Interestingly, blue is hard to focus on compared to red. Red could be considered a “sharp” color whereas blue is a “soft” one. Our eyes simply don’t focus on blue as well as on other colors. Blue is the color of distance; when you look off to a distant horizon during the day, it will have a bluish cast. This is normal and even creates an impression of depth when blue is behind a warm foreground.

Blue is the color of sky and big vistas, as well as of the ocean. Perhaps that is why blue has long been associated with eternity and the “heavens,” and is often connected to the divine. Blue is also associated with truth, wisdom, and order—a striking contrast to the passion and activity of red—as well as with something a little less positive: depression. We all talk about being blue at times.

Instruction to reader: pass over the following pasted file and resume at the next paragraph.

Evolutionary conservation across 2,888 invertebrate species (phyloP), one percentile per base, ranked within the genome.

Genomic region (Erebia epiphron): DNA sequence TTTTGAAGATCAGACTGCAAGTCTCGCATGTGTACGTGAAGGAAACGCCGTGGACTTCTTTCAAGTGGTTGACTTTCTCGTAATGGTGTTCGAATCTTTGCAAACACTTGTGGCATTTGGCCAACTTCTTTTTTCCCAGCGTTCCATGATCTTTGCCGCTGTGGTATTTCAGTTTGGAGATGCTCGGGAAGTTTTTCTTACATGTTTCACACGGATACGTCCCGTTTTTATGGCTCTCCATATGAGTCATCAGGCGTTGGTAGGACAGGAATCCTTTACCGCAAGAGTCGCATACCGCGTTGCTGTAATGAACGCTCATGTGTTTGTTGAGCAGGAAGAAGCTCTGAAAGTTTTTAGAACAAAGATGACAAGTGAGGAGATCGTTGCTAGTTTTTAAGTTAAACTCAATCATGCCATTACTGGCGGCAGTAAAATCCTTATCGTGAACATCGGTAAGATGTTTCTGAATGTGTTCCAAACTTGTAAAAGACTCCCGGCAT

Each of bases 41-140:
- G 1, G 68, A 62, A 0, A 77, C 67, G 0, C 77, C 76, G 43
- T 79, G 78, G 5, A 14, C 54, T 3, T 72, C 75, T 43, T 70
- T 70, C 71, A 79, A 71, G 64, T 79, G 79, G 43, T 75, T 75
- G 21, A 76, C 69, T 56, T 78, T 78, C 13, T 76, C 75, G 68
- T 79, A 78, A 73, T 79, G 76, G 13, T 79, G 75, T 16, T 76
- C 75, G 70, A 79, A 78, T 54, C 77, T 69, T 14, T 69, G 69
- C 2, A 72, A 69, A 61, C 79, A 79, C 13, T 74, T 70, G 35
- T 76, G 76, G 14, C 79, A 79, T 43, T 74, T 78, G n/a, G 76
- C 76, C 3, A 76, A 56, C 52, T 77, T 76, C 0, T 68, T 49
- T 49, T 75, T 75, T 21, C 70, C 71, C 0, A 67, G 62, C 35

Great Barrier Reef, Queensland, Australia
24-105mm F4L IS USM lens, f/5.0 for 1/320 sec., ISO 200

Shwedagon Pagoda, Yangon, Myanmar
70-200mm F4L IS USM lens, f/10 for 10 seconds, ISO 100

Yellow is the third primary color, along with red and blue. Yellow is often considered one of the purest of the colors. It gets degraded very fast when other colors are added to it; it will quickly look green or orange rather than a pure yellow.

Yellow is the color of the sun, and so is, in a sense, the color of life because the sun gives us life. It is definitely a color of energy and power. It is the color of daytime because that is the time of the sun. It is also the color of gold and is considered a rich and divine color as well.